Amazing photos of Orionid meteor shower, another peak viewing opportunity around 2 a.m. Sunday.

Amazing photos of Orionid meteor shower, another peak viewing opportunity around 2 a.m. Sunday.

photo courtesy of Mills FItzner
photo courtesy of Mills FItzner
photo courtesy of Mills FItzner

Local photographer Mills Fitzner captured these amazing photos of the Orionid meteor shower in the wee hours of the morning.

According to space.com: “The meteors that streak across the sky are some of the fastest and brightest among meteor showers, because the Earth is hitting a stream of particles almost head on. The particles come from Comet 1P/Halley, better known as Halley’s Comet. This famous comet swings by Earth every 75 to 76 years, and as the icy comet makes its way around the sun, it leaves behind a trail of comet crumbs. At certain times of the year, Earth’s orbit around the sun crosses paths with the debris.”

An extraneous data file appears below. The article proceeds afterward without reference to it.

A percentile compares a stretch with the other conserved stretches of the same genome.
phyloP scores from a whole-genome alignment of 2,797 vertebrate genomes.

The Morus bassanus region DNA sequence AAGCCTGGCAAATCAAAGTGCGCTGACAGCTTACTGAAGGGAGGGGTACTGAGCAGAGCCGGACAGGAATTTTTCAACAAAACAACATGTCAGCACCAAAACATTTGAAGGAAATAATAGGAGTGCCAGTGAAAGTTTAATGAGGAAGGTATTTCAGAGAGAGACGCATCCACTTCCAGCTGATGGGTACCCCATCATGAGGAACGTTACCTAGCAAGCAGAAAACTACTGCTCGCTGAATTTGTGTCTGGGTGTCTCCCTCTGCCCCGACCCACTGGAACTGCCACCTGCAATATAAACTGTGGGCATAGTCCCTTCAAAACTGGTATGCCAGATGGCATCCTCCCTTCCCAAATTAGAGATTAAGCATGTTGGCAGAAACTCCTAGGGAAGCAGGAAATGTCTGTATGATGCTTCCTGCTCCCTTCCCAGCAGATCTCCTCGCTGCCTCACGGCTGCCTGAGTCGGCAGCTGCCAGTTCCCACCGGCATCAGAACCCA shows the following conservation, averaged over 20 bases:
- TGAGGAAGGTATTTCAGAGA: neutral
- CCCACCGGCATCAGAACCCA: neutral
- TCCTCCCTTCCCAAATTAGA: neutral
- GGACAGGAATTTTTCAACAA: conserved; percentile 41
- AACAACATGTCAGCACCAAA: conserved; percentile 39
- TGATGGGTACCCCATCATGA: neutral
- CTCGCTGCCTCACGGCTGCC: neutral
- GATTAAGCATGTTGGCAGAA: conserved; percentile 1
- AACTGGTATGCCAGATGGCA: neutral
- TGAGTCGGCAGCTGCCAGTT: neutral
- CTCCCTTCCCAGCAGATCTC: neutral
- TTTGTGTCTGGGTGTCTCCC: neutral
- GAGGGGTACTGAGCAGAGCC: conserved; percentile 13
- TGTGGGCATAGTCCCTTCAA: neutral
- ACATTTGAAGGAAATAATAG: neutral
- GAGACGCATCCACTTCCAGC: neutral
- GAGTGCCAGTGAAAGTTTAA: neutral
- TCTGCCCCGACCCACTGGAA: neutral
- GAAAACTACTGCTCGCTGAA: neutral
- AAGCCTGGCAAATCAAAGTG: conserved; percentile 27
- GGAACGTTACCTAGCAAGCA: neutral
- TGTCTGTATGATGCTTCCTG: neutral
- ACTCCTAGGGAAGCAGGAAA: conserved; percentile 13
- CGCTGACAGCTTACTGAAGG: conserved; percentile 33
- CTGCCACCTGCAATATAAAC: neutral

The Orionids are named after the direction from which they appear to radiate, which is near the constellation Orion (The Hunter). In October, Orion is best visible around 2 a.m. on Oct. 21 and Oct. 22.

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